Connection to past climate[edit]

Studies of LDAs and LVF give evidence that there have been multiple episodes of glaciation on Mars, including ones that produced glaciers nearing a kilometre in thickness. These ice ages are related to major climate shifts caused by major variations in axial tilt.[16][17] Earth's rather large moon prevents large changes in its tilt. The two moons of Mars are tiny. So Mars undergoes large periods when its ice cap receives more direct sunlight.[18][19] During this time ice in the cap sublimates, and thick snow falls in mid-latitudes — the zones where concentric crater fill, lineated valley fill and lobate debris aprons are common.[20] The distribution of craters on LVF indicates a late Amazonian age for at least some areas.[1][21]

Where located[edit]

Lineated valley fill is common in the middle latitudes, especially near the northern dichotomy boundary. The Nilosyrtis Mensae, Protonilus Mensae and Deuteronilus Mensae bear many examples of LVF. Ismenius Lacus quadrangle and Hellas quadrangle contain many valleys displaying lineated valley fill.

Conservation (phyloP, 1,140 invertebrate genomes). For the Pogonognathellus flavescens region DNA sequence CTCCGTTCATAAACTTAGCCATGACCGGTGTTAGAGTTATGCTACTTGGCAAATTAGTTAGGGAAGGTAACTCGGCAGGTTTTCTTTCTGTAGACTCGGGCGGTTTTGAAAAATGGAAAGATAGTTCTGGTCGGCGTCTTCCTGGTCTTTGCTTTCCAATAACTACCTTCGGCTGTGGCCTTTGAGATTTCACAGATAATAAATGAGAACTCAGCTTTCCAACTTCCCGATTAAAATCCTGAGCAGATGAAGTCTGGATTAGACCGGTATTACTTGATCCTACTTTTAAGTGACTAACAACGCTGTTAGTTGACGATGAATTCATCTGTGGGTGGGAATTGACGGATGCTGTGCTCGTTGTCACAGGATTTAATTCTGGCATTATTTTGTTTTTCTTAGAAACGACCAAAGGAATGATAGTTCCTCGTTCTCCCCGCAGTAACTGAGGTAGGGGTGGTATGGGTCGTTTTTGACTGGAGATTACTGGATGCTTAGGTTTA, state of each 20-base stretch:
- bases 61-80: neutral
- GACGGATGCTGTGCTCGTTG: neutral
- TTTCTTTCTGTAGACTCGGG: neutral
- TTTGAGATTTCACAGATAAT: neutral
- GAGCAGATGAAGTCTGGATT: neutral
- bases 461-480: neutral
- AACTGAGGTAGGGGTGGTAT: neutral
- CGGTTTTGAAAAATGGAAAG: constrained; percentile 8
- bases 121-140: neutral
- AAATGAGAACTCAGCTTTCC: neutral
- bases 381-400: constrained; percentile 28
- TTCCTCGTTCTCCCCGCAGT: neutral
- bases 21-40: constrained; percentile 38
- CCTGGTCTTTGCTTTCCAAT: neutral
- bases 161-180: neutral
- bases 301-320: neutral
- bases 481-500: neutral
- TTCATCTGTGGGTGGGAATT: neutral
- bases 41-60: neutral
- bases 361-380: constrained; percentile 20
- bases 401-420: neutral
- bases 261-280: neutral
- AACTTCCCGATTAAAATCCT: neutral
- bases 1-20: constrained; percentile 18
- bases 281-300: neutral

LVF and other ice-related forms are collectively known as fretted terrain, which includes winding and straight valleys with isolating plateaus and mesas.[22]

Importance of lineated valley fill[edit]

Studies of lineated valley fill have added evidence that the climate of Mars has undergone many large changes in the past.[23]

At times there is snow, and at times the snow may melt. The resulting small areas of liquid water cause weathering of the rocks and may provide a favourable environment for life. Understanding lineated valley fill and other manifestations of buried ice will allow future colonists to find sources of water.

Reull Vallis, as pictured below, displays such deposits. Sometimes the lineated floor deposits show a chevron pattern which is further evidence of movement. The picture below taken with HiRISE of Reull Vallis shows these patterns.


  1. ^ a b Head, J. et al; Marchant, D.R.; Agnew, M.C.; Fassett, C.I.; Kreslavsky, M.A. (2006). "Extensive valley glacier deposits in the northern mid-latitudes of Mars: Evidence for late Amazonian obliquity-driven climate change". Earth Planet. Sci. Lett. 241 (3–4): 663–671. Bibcode:2006E&PSL.241..663H. doi:10.1016/j.epsl.2005.11.016. 
  2. ^ Head, J., et al. 2006. Modification if the dichotomy boundary on Mars by Amazonian mid-latitude regional glaciation. Geophys. Res Lett. 33